Low-Temperature Inactivation of Fecal Coliforms in Sludge Digestion
The goal of this research was to demonstrate the ability to achieve Class A pathogen standards in nonthermophilic acid digesters. It was proposed that the key mechanism responsible for fecal coliform inactivation was the presence of un-ionized volatile fatty acids. Lab-scale acid digesters were assembled and operated in a batch mode for 5 days at mesophilic (38°C) and low-mesophilic (21°C) temperatures and at different solids concentrations. The key factor recognized for successful pathogen inactivation was pH, which is also the main factor driving the shift in organic acids toward the un-ionized form. Compared to conventional mesophilic acid digestion, low-mesophilic acid digestion was effective in fecal coliform inactivation because the process maintained lower pH throughout the duration of the experiment, offered continuous release of organic acids, and showed higher concentrations of organic acids in un-ionized form, including acetate, propionate, butyrate, and valerate.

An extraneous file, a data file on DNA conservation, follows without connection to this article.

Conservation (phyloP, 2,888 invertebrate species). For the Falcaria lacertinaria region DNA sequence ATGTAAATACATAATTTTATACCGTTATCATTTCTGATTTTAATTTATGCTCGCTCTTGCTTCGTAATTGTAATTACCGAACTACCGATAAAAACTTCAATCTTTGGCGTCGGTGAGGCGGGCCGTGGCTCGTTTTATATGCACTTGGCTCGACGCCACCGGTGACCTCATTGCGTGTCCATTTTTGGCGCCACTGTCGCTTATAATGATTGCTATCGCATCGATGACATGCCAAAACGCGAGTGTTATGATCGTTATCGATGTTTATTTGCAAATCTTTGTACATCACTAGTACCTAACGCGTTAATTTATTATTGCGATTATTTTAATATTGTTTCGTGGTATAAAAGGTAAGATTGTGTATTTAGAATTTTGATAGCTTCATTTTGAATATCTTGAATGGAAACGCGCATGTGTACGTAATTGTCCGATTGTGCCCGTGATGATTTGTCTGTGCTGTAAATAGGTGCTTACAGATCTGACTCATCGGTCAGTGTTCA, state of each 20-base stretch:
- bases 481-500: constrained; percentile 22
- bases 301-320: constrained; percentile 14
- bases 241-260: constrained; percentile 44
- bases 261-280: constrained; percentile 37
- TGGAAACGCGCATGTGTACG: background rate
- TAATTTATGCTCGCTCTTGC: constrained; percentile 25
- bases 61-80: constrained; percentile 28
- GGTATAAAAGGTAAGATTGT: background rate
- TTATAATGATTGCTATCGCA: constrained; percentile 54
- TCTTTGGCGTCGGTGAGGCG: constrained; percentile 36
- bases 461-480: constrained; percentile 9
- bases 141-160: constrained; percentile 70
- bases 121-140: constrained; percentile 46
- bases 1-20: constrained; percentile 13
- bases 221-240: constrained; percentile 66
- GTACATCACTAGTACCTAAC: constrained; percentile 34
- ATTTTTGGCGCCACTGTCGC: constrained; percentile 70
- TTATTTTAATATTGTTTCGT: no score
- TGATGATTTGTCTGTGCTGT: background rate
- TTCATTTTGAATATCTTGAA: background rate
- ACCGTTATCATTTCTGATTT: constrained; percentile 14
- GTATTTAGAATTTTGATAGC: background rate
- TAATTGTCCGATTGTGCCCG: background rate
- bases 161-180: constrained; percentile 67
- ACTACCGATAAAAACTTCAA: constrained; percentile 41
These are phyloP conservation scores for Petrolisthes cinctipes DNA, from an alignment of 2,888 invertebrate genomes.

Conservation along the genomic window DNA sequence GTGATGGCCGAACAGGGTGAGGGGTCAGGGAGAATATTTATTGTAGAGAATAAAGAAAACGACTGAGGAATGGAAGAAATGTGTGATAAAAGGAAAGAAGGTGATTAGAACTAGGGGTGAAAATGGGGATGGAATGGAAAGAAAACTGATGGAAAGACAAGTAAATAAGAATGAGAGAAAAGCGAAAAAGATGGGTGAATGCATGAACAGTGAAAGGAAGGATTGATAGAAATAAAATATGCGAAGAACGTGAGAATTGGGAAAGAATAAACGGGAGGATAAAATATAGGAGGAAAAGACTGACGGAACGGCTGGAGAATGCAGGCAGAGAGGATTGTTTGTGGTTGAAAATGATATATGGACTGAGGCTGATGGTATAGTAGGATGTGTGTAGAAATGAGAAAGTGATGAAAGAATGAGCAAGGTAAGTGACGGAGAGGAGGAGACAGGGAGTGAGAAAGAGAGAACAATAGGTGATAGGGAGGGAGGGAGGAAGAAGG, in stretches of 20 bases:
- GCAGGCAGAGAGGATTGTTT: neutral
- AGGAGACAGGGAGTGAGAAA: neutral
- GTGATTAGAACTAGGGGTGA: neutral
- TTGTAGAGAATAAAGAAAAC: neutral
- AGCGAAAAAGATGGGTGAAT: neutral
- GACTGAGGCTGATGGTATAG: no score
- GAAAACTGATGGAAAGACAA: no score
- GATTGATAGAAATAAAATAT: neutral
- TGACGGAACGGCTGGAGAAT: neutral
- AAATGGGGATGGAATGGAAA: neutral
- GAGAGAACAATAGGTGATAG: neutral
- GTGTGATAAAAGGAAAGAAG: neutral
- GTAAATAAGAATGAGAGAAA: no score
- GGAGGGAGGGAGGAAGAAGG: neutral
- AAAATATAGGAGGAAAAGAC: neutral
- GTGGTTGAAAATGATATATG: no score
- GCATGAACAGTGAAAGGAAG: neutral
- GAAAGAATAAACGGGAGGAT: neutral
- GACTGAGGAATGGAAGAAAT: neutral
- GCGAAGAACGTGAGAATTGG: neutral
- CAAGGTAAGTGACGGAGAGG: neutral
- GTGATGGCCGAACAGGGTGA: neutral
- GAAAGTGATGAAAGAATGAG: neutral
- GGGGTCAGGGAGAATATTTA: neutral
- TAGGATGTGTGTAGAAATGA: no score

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Document Type: Research Article
Publication date: 2006-07-01
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Water Environment Research (WER) publishes peer-reviewed research papers, research notes, state-of-the-art and critical reviews on original, fundamental and applied research in all scientific and technical areas related to water quality, pollution control, and management. An annual Literature Review provides a review of published books and articles on water quality topics from the previous year. Published as: Sewage Works Journal, 1928 - 1949; Sewage and Industrial Wastes, 1950 - 1959; Journal Water Pollution Control Federation, 1959 - Oct 1989; Research Journal Water Pollution Control Federation, Nov 1989 - 1991; Water Environment Research, 1992 - present.
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